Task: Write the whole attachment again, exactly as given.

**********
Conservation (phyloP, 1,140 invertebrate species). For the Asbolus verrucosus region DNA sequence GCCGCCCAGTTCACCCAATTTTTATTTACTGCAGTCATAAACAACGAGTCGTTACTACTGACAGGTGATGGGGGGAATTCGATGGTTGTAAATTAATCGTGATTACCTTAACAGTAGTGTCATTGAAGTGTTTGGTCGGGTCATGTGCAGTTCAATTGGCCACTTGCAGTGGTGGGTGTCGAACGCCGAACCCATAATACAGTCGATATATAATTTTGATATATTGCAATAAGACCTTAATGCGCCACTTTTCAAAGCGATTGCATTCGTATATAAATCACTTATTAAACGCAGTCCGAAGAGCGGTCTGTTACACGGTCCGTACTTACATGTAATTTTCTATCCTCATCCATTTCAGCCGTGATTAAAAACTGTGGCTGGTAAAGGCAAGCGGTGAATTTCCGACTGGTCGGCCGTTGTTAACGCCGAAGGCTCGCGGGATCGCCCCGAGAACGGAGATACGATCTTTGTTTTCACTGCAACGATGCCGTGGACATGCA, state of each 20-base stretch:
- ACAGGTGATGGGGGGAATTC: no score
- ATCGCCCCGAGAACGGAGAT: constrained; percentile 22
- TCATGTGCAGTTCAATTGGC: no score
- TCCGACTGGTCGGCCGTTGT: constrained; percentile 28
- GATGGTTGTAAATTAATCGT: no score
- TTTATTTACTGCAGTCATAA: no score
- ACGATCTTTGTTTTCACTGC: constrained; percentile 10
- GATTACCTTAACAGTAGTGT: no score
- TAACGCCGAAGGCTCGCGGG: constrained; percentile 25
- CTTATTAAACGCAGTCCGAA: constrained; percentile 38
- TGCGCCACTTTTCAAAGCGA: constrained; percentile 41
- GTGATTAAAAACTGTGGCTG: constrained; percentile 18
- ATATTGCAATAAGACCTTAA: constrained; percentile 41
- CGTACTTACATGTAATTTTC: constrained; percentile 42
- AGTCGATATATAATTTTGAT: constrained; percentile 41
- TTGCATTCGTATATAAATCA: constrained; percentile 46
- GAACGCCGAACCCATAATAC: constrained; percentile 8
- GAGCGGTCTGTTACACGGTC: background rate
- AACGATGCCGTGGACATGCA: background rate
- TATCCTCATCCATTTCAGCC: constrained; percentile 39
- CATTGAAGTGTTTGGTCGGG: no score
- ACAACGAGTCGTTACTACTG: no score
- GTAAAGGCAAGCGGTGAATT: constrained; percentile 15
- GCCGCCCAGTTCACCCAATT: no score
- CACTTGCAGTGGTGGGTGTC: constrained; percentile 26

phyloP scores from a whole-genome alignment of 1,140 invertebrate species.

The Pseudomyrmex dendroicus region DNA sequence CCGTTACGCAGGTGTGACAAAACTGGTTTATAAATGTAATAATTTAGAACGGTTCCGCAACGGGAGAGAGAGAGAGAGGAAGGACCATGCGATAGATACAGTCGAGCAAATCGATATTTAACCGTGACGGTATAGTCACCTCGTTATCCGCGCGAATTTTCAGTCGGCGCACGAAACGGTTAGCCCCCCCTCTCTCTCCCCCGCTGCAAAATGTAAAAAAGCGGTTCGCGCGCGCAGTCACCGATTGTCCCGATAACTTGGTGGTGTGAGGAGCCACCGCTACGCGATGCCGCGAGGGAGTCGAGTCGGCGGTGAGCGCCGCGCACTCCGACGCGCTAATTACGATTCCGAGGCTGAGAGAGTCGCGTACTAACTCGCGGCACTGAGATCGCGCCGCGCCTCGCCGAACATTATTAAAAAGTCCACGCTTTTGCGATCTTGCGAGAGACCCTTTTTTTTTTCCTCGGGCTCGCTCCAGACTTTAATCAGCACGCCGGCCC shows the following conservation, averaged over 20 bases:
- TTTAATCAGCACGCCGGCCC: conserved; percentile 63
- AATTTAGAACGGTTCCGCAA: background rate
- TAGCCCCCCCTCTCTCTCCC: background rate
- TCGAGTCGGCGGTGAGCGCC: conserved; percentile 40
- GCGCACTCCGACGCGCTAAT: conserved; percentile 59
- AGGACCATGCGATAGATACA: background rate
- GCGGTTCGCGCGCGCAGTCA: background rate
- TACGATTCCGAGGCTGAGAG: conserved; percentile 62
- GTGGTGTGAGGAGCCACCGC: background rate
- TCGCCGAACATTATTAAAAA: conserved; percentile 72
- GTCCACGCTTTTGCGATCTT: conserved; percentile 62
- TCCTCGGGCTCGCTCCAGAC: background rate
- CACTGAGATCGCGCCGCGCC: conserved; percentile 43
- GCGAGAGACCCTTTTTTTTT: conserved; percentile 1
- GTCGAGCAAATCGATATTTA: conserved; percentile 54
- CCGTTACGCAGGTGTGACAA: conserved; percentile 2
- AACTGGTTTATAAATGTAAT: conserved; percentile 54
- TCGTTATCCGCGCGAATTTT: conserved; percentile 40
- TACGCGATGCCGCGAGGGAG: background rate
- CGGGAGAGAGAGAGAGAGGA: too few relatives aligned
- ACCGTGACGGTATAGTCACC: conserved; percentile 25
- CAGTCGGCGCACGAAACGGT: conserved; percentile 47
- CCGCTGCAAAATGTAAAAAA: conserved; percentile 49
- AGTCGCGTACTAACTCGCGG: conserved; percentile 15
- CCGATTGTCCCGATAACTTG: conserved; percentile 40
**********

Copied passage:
Conservation (phyloP, 1,140 invertebrate species). For the Asbolus verrucosus region DNA sequence GCCGCCCAGTTCACCCAATTTTTATTTACTGCAGTCATAAACAACGAGTCGTTACTACTGACAGGTGATGGGGGGAATTCGATGGTTGTAAATTAATCGTGATTACCTTAACAGTAGTGTCATTGAAGTGTTTGGTCGGGTCATGTGCAGTTCAATTGGCCACTTGCAGTGGTGGGTGTCGAACGCCGAACCCATAATACAGTCGATATATAATTTTGATATATTGCAATAAGACCTTAATGCGCCACTTTTCAAAGCGATTGCATTCGTATATAAATCACTTATTAAACGCAGTCCGAAGAGCGGTCTGTTACACGGTCCGTACTTACATGTAATTTTCTATCCTCATCCATTTCAGCCGTGATTAAAAACTGTGGCTGGTAAAGGCAAGCGGTGAATTTCCGACTGGTCGGCCGTTGTTAACGCCGAAGGCTCGCGGGATCGCCCCGAGAACGGAGATACGATCTTTGTTTTCACTGCAACGATGCCGTGGACATGCA, state of each 20-base stretch:
- ACAGGTGATGGGGGGAATTC: no score
- ATCGCCCCGAGAACGGAGAT: constrained; percentile 22
- TCATGTGCAGTTCAATTGGC: no score
- TCCGACTGGTCGGCCGTTGT: constrained; percentile 28
- GATGGTTGTAAATTAATCGT: no score
- TTTATTTACTGCAGTCATAA: no score
- ACGATCTTTGTTTTCACTGC: constrained; percentile 10
- GATTACCTTAACAGTAGTGT: no score
- TAACGCCGAAGGCTCGCGGG: constrained; percentile 25
- CTTATTAAACGCAGTCCGAA: constrained; percentile 38
- TGCGCCACTTTTCAAAGCGA: constrained; percentile 41
- GTGATTAAAAACTGTGGCTG: constrained; percentile 18
- ATATTGCAATAAGACCTTAA: constrained; percentile 41
- CGTACTTACATGTAATTTTC: constrained; percentile 42
- AGTCGATATATAATTTTGAT: constrained; percentile 41
- TTGCATTCGTATATAAATCA: constrained; percentile 46
- GAACGCCGAACCCATAATAC: constrained; percentile 8
- GAGCGGTCTGTTACACGGTC: background rate
- AACGATGCCGTGGACATGCA: background rate
- TATCCTCATCCATTTCAGCC: constrained; percentile 39
- CATTGAAGTGTTTGGTCGGG: no score
- ACAACGAGTCGTTACTACTG: no score
- GTAAAGGCAAGCGGTGAATT: constrained; percentile 15
- GCCGCCCAGTTCACCCAATT: no score
- CACTTGCAGTGGTGGGTGTC: constrained; percentile 26

phyloP scores from a whole-genome alignment of 1,140 invertebrate species.

The Pseudomyrmex dendroicus region DNA sequence CCGTTACGCAGGTGTGACAAAACTGGTTTATAAATGTAATAATTTAGAACGGTTCCGCAACGGGAGAGAGAGAGAGAGGAAGGACCATGCGATAGATACAGTCGAGCAAATCGATATTTAACCGTGACGGTATAGTCACCTCGTTATCCGCGCGAATTTTCAGTCGGCGCACGAAACGGTTAGCCCCCCCTCTCTCTCCCCCGCTGCAAAATGTAAAAAAGCGGTTCGCGCGCGCAGTCACCGATTGTCCCGATAACTTGGTGGTGTGAGGAGCCACCGCTACGCGATGCCGCGAGGGAGTCGAGTCGGCGGTGAGCGCCGCGCACTCCGACGCGCTAATTACGATTCCGAGGCTGAGAGAGTCGCGTACTAACTCGCGGCACTGAGATCGCGCCGCGCCTCGCCGAACATTATTAAAAAGTCCACGCTTTTGCGATCTTGCGAGAGACCCTTTTTTTTTTCCTCGGGCTCGCTCCAGACTTTAATCAGCACGCCGGCCC shows the following conservation, averaged over 20 bases:
- TTTAATCAGCACGCCGGCCC: conserved; percentile 63
- AATTTAGAACGGTTCCGCAA: background rate
- TAGCCCCCCCTCTCTCTCCC: background rate
- TCGAGTCGGCGGTGAGCGCC: conserved; percentile 40
- GCGCACTCCGACGCGCTAAT: conserved; percentile 59
- AGGACCATGCGATAGATACA: background rate
- GCGGTTCGCGCGCGCAGTCA: background rate
- TACGATTCCGAGGCTGAGAG: conserved; percentile 62
- GTGGTGTGAGGAGCCACCGC: background rate
- TCGCCGAACATTATTAAAAA: conserved; percentile 72
- GTCCACGCTTTTGCGATCTT: conserved; percentile 62
- TCCTCGGGCTCGCTCCAGAC: background rate
- CACTGAGATCGCGCCGCGCC: conserved; percentile 43
- GCGAGAGACCCTTTTTTTTT: conserved; percentile 1
- GTCGAGCAAATCGATATTTA: conserved; percentile 54
- CCGTTACGCAGGTGTGACAA: conserved; percentile 2
- AACTGGTTTATAAATGTAAT: conserved; percentile 54
- TCGTTATCCGCGCGAATTTT: conserved; percentile 40
- TACGCGATGCCGCGAGGGAG: background rate
- CGGGAGAGAGAGAGAGAGGA: too few relatives aligned
- ACCGTGACGGTATAGTCACC: conserved; percentile 25
- CAGTCGGCGCACGAAACGGT: conserved; percentile 47
- CCGCTGCAAAATGTAAAAAA: conserved; percentile 49
- AGTCGCGTACTAACTCGCGG: conserved; percentile 15
- CCGATTGTCCCGATAACTTG: conserved; percentile 40